Chapter 14 | The Deadly Effects of FructoseSep 06, 2019
Check out a replay of the Facebook LIVE discussion about this chapter here.
You Will Learn
- A brief review of the different types of sugars.
- Why fructose leads to more insulin resistance than other types of sugar.
- Should I be eating fruit if I’m trying to lose weight?
- Ways too much fructose can negatively affect your health.
About Dr. Fung, Author of The Obesity Code and The Diabetes Code
Dr. Jason Fung is a medical doctor, nephrologist by trade, who specializes in kidney disease, type 2 diabetes, and obesity. He acknowledged that traditional medicine wastes time and resources attempting to treat symptoms of disease, rather than the cause of disease.
You can purchase The Obesity Code book HERE.
Overview of the Book
Here is the outline of the book. This post covers chapter 14 in Part 5.
Part 1: “The Epidemic,” explores the timeline of the obesity epidemic and the contribution of the patient’s family history. It highlights the underlying causes of obesity.
Part 2: “The Calorie Deception,” reviews the current caloric theory in depth and highlights the shortcomings of the current understanding of obesity.
Part 3: “A New Model of Obesity,” describes how hormones are involved in the development of obesity. These chapters explain the central role of insulin in regulating body weight and describe the vitally important role of insulin resistance.
Part 4: “The Social Phenomenon of Obesity,” dives into childhood obesity and why obesity is associated with poverty.
Part 5: “What’s Wrong with Our Diet?,” explores the role of fat, protein, and carbohydrates, the three macronutrients, in weight gain. In addition, it examines one of the main culprits in weight gain - fructose - and the effects of artificial sweeteners.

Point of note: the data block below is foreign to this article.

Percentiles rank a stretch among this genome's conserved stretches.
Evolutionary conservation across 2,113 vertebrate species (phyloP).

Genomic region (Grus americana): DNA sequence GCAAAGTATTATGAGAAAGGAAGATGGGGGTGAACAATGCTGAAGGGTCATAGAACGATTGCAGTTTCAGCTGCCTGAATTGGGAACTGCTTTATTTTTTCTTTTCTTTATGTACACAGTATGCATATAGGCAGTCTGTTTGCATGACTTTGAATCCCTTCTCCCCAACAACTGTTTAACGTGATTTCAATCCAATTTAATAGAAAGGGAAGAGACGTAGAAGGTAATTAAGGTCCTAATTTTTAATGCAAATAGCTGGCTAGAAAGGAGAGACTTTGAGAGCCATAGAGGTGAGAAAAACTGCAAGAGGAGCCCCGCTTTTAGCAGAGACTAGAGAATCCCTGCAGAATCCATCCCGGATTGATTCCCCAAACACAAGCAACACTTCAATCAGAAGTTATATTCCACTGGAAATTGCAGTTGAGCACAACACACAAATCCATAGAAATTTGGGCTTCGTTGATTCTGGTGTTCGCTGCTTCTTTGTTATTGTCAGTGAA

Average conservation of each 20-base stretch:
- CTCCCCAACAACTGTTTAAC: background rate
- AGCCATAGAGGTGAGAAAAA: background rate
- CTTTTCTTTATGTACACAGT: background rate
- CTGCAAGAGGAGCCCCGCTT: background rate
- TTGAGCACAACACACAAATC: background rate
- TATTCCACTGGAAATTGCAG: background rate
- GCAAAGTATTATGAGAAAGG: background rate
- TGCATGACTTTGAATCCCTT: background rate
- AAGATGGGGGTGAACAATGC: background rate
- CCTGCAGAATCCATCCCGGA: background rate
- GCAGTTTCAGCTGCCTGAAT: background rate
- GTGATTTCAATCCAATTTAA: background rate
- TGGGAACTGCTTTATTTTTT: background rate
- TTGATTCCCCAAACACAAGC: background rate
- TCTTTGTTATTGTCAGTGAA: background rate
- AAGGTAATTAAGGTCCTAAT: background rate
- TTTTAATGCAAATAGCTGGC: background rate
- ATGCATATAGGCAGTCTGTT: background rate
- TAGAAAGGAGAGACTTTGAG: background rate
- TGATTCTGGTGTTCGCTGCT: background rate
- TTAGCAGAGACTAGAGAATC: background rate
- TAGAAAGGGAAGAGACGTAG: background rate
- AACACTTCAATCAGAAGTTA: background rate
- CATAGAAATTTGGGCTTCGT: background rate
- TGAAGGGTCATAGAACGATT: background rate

Part 6: “The Solution,” provides guidelines for lasting treatment of obesity by addressing the hormonal imbalance of high blood insulin through proper nutrition, sleep, and stress management.
Sugar Review 101
Within the sugar category there are three basic molecules that create the different types of sugar we eat: glucose, fructose, and galactose.
Fructose is the type of sugar found naturally in fruits. It is sweeter than glucose or galactose.
Table sugar is also known as sucrose. Sucrose is 50% glucose, and 50% fructose, or one molecule of glucose + 1 molecule of fructose. Examples include white sugar, brown sugar, agave, honey, etc.
Sugar found naturally in dairy is lactose, or one molecule of glucose + 1 molecule of fructose. Examples include sugar in milk, cheese, or yogurt. You can see this article for a more in-depth review of sugar.
Starch is just many molecules of glucose. Examples include bread, potatoes, or pasta.
Fiber is made of various other forms of complex carbohydrates and is great for your health. Check out this article to learn more about fiber. At the end are tables of which foods are good sources of fiber.
Now that we have a basic understanding of the three main types of carbohydrates - starch, sugar, and fiber - we can better understand how they are metabolized by the body, and why fructose is worse than glucose for creating insulin resistance. I talk about how fiber is digested in this article but will not cover that here.
Glucose is also known as blood sugar. Glucose circulates in your blood and is the primary source of energy for almost every cell in your body. Your body has several different ways to store excess glucose so it doesn’t build up in the bloodstream. First, excess glucose is converted to glycogen and stored in your liver and muscles. Once those glycogen stores are full, the rest is stored as fat.
When no glucose is readily available (for example overnight when you are sleeping), your body can easily convert the glycogen back into glucose to be used for energy. This mechanism helps your blood sugar levels remain fairly stable, unless you are have diabetes.
Unlike glucose, fructose causes a low rise in blood sugar levels, and thus no insulin response. Therefore, some health professionals recommend fructose as a “safe” sweetener for people with type 2 diabetes. It also has a low glycemic index score compared to glucose. Further, fructose is the sugar found naturally in fruit.